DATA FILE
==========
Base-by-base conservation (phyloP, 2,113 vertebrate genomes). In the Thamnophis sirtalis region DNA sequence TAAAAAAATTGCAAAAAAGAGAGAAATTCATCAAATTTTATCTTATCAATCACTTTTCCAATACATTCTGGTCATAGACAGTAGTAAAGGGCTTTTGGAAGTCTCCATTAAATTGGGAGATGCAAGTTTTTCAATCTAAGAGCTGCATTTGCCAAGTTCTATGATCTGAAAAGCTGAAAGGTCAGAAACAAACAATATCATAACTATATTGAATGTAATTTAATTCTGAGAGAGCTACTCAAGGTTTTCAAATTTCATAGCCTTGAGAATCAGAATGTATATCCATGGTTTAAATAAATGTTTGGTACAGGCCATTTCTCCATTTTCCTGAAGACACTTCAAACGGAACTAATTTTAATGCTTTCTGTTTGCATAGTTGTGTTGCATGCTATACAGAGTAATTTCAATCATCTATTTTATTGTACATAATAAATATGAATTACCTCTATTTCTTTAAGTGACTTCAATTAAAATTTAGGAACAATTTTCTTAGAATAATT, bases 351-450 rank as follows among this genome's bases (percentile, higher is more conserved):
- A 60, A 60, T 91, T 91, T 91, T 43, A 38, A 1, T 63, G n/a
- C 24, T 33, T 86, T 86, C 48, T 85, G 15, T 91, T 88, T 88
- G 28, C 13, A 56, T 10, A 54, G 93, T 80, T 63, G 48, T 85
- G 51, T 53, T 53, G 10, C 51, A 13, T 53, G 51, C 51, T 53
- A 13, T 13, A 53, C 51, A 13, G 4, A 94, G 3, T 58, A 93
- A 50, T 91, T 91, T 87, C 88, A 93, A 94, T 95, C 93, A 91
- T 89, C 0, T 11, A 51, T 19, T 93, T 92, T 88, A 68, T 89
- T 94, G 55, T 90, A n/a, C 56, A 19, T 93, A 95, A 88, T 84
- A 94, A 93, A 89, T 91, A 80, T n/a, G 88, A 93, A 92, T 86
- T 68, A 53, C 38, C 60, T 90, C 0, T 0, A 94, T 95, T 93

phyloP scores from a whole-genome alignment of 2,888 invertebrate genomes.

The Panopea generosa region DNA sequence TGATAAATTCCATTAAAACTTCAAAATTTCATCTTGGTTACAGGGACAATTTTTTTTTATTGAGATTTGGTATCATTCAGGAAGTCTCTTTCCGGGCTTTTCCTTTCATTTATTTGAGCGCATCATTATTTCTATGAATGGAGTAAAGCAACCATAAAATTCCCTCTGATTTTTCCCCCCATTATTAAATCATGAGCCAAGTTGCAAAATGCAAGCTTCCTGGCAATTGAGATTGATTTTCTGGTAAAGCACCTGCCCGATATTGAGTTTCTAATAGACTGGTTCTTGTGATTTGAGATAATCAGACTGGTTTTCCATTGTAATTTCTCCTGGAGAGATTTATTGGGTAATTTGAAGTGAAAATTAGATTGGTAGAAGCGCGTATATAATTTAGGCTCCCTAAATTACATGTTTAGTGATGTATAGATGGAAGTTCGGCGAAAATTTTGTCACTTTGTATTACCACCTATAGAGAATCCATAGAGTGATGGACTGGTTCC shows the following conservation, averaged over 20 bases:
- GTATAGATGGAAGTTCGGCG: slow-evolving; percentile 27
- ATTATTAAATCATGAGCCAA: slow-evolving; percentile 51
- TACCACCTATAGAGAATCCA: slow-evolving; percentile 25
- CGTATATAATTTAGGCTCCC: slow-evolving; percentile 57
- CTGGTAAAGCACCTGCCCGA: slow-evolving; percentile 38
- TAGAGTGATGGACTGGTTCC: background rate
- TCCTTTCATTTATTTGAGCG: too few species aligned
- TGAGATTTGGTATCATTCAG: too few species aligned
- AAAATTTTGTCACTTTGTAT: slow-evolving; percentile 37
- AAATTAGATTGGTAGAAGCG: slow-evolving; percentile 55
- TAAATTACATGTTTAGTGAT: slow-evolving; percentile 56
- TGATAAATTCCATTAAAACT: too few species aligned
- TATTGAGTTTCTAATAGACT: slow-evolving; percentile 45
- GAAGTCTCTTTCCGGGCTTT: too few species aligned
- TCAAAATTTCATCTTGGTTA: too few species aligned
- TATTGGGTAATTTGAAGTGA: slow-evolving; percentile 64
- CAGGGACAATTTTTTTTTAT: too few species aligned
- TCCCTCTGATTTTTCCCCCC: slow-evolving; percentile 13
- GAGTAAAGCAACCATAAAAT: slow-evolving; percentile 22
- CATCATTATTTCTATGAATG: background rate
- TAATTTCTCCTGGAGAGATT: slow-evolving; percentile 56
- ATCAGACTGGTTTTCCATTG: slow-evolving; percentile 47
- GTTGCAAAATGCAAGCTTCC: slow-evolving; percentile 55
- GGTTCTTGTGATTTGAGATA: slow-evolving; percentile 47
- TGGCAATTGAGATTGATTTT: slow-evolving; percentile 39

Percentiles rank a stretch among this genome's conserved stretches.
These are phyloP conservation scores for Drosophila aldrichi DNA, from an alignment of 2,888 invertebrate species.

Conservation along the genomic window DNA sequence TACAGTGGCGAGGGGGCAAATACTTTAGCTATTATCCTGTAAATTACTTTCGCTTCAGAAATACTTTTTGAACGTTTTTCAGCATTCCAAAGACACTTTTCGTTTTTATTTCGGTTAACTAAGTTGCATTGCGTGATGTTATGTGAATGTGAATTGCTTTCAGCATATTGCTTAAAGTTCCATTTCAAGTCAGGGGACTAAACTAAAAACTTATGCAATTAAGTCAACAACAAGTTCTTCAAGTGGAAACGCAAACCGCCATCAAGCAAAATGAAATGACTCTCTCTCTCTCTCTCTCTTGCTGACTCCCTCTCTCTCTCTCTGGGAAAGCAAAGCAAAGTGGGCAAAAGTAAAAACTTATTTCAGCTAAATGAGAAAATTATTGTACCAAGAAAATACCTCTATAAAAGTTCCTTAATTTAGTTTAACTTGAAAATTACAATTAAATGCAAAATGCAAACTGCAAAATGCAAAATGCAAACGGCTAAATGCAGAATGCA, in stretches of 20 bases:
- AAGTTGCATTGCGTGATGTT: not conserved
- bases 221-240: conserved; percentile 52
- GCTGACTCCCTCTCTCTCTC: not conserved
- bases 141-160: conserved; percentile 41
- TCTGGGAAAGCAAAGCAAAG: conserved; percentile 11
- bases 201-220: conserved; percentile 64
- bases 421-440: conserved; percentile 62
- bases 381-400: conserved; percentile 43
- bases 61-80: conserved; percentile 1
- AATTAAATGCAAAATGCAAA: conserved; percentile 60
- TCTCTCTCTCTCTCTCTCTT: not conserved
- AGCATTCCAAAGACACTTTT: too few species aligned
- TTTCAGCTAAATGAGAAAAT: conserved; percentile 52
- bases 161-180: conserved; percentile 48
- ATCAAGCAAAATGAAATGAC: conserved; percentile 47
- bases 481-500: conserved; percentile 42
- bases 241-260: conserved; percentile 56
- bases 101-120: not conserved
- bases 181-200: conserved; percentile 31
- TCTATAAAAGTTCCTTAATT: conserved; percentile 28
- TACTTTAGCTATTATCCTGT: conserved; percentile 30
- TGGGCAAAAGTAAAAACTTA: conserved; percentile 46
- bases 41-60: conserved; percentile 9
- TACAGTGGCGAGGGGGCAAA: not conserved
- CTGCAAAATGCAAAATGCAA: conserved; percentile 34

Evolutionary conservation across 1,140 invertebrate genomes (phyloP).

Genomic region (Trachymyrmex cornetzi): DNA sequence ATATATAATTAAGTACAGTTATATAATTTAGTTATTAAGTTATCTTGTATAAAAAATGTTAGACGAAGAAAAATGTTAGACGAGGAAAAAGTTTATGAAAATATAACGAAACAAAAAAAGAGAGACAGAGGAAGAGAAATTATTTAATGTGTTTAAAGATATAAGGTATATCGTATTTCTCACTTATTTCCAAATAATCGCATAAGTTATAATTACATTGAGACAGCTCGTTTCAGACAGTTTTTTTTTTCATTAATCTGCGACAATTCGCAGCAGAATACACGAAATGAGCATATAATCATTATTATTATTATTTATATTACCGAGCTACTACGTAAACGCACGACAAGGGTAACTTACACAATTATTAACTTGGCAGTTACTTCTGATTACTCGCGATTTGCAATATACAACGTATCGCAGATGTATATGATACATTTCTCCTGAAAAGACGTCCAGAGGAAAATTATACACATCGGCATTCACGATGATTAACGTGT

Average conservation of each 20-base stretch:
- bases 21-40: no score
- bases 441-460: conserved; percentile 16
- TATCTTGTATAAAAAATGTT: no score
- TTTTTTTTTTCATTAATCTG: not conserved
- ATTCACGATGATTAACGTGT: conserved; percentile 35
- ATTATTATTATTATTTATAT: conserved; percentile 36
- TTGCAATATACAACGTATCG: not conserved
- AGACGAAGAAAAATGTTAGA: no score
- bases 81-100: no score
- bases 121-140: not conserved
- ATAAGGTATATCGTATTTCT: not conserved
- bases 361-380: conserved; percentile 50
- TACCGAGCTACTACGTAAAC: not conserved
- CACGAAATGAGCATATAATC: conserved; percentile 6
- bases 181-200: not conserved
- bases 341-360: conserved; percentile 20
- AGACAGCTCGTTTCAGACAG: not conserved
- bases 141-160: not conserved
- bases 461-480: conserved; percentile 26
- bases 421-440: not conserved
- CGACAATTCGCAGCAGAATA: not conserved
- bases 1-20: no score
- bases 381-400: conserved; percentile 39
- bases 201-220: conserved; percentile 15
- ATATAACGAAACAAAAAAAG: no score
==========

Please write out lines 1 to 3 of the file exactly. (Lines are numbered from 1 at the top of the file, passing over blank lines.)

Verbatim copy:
Base-by-base conservation (phyloP, 2,113 vertebrate genomes). In the Thamnophis sirtalis region DNA sequence TAAAAAAATTGCAAAAAAGAGAGAAATTCATCAAATTTTATCTTATCAATCACTTTTCCAATACATTCTGGTCATAGACAGTAGTAAAGGGCTTTTGGAAGTCTCCATTAAATTGGGAGATGCAAGTTTTTCAATCTAAGAGCTGCATTTGCCAAGTTCTATGATCTGAAAAGCTGAAAGGTCAGAAACAAACAATATCATAACTATATTGAATGTAATTTAATTCTGAGAGAGCTACTCAAGGTTTTCAAATTTCATAGCCTTGAGAATCAGAATGTATATCCATGGTTTAAATAAATGTTTGGTACAGGCCATTTCTCCATTTTCCTGAAGACACTTCAAACGGAACTAATTTTAATGCTTTCTGTTTGCATAGTTGTGTTGCATGCTATACAGAGTAATTTCAATCATCTATTTTATTGTACATAATAAATATGAATTACCTCTATTTCTTTAAGTGACTTCAATTAAAATTTAGGAACAATTTTCTTAGAATAATT, bases 351-450 rank as follows among this genome's bases (percentile, higher is more conserved):
- A 60, A 60, T 91, T 91, T 91, T 43, A 38, A 1, T 63, G n/a
- C 24, T 33, T 86, T 86, C 48, T 85, G 15, T 91, T 88, T 88